Carpenter Bees are a common problem for owners of log homes and controlling them is an even bigger challenge. Most people know very little about carpenter bees and are even intimidated by these intruders. This is a guide for log home owners to deal with carpenter bee problems. Information about Carpenter Bees You must first know a little more about carpenter bees before trying to effectively deal with them. Carpenter bees live throughout the United States, though the western species of carpenter bees prefer to nest in oak, eucalyptus, and redwood. Eastern species will target pine, redwood, fir, and cedar. To a carpenter bee therefore, a log home is the ideal target, with unpainted and weathered soft woods like redwood, pine, and cedar.
These are solitary bees that do not live in hives. They are often mistaken for bumble bees, but unlike them carpenter bees have bare shiny backs. The male carpenter bee has white head markings, and is the most visible of the species. Aggressive, they often hover in front of people who approach their nest, but males are incapable of stinging and pose no risk when encountered. The more passive female is capable of inflicting a painful sting when provoked, and can be identified by their unmarked, black heads.
The main complaint about carpenter bees is the round holes they drill into logs, fascia boards, eaves, decks and other unpainted wood surfaces. Carpenter bees do not eat wood; they only drill into it for nesting purposes. Twice a year, in the spring and fall, log homes are invaded by these insects. In early spring male and female bees emerge after spending the winter in old nest tunnels and once they mate, the female bee drills into a suitable nesting site while the male stays nearby to ward off intruders. After the initial hole is drilled through the surface, the bee makes a ninety degree turn to excavate a tunnel along the grain of the wood. This tunnel, which may run for several inches, becomes the nesting site to deposit her eggs. Several eggs are laid in individual chambers separated by plugs of pollen on which the larvae feed until they emerge as adults. In addition to making new holes, carpenter bees keep enlarging old tunnels and if left unattended for several years, serious damage to the wood structure may result. In late fall, activity may again be seen as both male and female carpenter bees clean out old cavities, where they stay over winter.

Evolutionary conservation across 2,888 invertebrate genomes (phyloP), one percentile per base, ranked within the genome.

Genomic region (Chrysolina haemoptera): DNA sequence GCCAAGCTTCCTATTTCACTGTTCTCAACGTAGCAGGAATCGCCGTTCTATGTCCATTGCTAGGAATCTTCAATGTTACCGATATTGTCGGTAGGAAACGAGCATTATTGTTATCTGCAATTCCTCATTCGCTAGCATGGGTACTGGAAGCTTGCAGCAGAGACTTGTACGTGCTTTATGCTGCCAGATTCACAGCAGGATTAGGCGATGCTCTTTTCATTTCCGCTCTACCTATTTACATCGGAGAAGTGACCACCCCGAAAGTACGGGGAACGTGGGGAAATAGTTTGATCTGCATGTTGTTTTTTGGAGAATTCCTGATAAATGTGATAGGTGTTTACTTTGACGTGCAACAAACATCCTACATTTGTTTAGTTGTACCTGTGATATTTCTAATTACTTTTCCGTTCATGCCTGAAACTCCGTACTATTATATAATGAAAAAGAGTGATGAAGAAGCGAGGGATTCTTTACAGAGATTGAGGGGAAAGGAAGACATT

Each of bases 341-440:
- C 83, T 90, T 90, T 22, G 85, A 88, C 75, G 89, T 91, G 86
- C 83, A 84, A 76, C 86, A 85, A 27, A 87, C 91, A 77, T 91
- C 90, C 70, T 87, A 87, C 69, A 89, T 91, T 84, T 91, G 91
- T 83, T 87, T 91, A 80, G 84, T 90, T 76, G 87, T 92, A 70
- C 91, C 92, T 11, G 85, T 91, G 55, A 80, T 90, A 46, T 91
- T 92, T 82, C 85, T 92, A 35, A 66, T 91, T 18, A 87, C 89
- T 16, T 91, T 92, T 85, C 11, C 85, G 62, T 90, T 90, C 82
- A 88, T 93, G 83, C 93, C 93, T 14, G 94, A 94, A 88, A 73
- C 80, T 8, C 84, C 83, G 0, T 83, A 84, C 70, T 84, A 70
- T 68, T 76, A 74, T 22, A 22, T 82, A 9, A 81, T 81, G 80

What is the Damage caused by Carpenter Bees?
- Re-infestation, nest expansion causes wood structure damage if left unattended.
- Siding and other thin wood can be completely penetrated leading to possible rot and moisture problems.
- Carpenter bees drill holes that allow wood-boring insects and woodpeckers, to wreak havoc on your home. Woodpeckers peck even larger holes into the log or siding of your home, in order to eat carpenter bees and their larvae.
Control and Prevention There is no easy way to control carpenter bees from making nests in your log home but certain preventive measure can be adopted. Corrective steps have to be taken to prevent long term damage.
- Paint Wood Surface
Carpenter bees prefer bare wood but they also will attack wood that is stained. Painted wood surfaces, on the other hand, are less frequently attacked since the bees must see or feel the grain of the wood in order to recognize it as wood. While wood stains may not deter carpenter bees, any exterior finishes with oil or polyurethane bases will also help.
- Use Insecticide or Borate Dust
To control existing carpenter bee populations, each nest site must be found and individually treated with preventative insecticide or borate additive. Each spring, start early, plan on spraying the exterior of your log home with an insecticide. Insecticides and borate additives are generally mixed in with stains or top coats to prevent insects from initially damaging the home.
- Spray Pesticide
Carpenter bees may be deterred from chewing into wood by spraying pesticides since carpenter bees appear to be sensitive to certain odors and tastes. However, the bees do not ingest wood so any pesticides that are applied may not be as effective. Also, the effectiveness of these applications is only about 7 to 14 days, so the treatment has to be repeated ever so often. These products should only be used during the periods of peak activity in the spring and perhaps again in late fall.
- Caulk and Treat Bee Holes
One of the most effective measures for preventing carpenter bees from boring into your log home is to first treat the existing bee holes with insecticide to kill the bees and then filling the holes with wood putty or caulk. The holes are first treated and then left unsealed so that any carpenter bees that enter the holes within the next couple weeks will be exterminated. Then the existing holes are sealed with a wood caulking product. While existing damage should be treated and sealed, a preventative solution to carpenter bee control includes adding a contact insecticide to the final coat of stain or acrylic top coat when re-staining or re-coating your home. Read and follow all product label and manufacturer’s instructions, as caution must be exercised when working with any type of hazardous insecticide. The key to carpenter bee control is not just in the methods you use but also knowing how and when to use it, so consider taking assistance from your local log home maintenance professionals. Read this article and still worried about bees invading your log home? Why not give us a call at 800-781-2551. Performance Log has years of experience at treating insect damage to log homes.